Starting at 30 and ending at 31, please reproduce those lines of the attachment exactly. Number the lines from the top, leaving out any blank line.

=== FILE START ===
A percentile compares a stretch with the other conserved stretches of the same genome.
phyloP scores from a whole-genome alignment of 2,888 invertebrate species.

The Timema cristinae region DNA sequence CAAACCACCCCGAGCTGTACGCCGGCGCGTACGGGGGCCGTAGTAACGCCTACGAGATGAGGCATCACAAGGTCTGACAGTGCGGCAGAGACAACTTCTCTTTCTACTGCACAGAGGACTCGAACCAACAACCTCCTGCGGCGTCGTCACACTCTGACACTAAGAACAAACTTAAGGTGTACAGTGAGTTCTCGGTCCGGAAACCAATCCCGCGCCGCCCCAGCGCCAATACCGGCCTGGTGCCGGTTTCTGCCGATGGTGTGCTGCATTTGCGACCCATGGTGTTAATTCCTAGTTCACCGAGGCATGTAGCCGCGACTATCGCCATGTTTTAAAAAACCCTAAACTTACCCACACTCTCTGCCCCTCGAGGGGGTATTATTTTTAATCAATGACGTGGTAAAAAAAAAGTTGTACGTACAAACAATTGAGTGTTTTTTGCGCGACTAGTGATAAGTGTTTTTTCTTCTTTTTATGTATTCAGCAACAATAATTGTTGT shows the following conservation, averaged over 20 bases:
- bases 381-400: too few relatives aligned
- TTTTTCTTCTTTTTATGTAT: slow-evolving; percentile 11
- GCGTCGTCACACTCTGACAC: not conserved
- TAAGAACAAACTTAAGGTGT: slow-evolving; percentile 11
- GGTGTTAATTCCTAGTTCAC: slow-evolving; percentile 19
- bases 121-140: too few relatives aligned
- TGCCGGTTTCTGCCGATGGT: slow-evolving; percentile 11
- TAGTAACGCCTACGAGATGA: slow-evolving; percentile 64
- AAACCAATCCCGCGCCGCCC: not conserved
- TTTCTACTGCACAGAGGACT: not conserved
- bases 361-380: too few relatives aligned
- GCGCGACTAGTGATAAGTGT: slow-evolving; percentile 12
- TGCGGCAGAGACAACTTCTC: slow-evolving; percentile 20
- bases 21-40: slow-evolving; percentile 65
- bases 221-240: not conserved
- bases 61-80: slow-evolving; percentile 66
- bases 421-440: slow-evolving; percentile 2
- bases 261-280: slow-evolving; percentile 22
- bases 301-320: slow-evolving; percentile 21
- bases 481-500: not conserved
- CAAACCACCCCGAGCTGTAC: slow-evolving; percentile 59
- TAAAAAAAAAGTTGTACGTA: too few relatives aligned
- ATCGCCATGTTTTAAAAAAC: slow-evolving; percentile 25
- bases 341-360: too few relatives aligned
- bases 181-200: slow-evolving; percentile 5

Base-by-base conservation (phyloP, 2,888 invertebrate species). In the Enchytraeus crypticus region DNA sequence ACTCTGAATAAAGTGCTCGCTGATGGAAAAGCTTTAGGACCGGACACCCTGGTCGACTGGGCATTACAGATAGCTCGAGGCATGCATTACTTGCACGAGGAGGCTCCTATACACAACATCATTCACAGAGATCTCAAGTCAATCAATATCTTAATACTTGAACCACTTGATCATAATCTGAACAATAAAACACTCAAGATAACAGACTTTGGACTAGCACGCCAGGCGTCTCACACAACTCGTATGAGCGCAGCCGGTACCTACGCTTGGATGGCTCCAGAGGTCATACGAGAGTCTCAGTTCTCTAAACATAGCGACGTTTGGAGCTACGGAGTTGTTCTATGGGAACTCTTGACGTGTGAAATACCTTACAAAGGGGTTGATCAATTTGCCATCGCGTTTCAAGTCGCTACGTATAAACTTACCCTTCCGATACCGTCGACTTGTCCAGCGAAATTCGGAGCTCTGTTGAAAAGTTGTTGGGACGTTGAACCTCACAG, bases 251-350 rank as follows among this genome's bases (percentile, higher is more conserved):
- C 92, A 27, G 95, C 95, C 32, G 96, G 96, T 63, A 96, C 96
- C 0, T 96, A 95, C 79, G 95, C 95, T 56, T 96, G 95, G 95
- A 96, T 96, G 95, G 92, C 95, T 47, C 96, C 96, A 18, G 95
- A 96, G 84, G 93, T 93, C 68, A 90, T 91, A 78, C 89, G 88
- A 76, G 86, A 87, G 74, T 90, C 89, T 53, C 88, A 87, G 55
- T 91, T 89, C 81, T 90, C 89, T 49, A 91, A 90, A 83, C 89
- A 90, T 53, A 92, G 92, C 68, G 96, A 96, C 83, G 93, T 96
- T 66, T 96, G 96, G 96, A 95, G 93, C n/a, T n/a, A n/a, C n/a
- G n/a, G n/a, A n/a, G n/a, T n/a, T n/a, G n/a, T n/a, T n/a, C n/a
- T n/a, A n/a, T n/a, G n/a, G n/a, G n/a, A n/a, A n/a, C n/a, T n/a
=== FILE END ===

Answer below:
- C 92, A 27, G 95, C 95, C 32, G 96, G 96, T 63, A 96, C 96
- C 0, T 96, A 95, C 79, G 95, C 95, T 56, T 96, G 95, G 95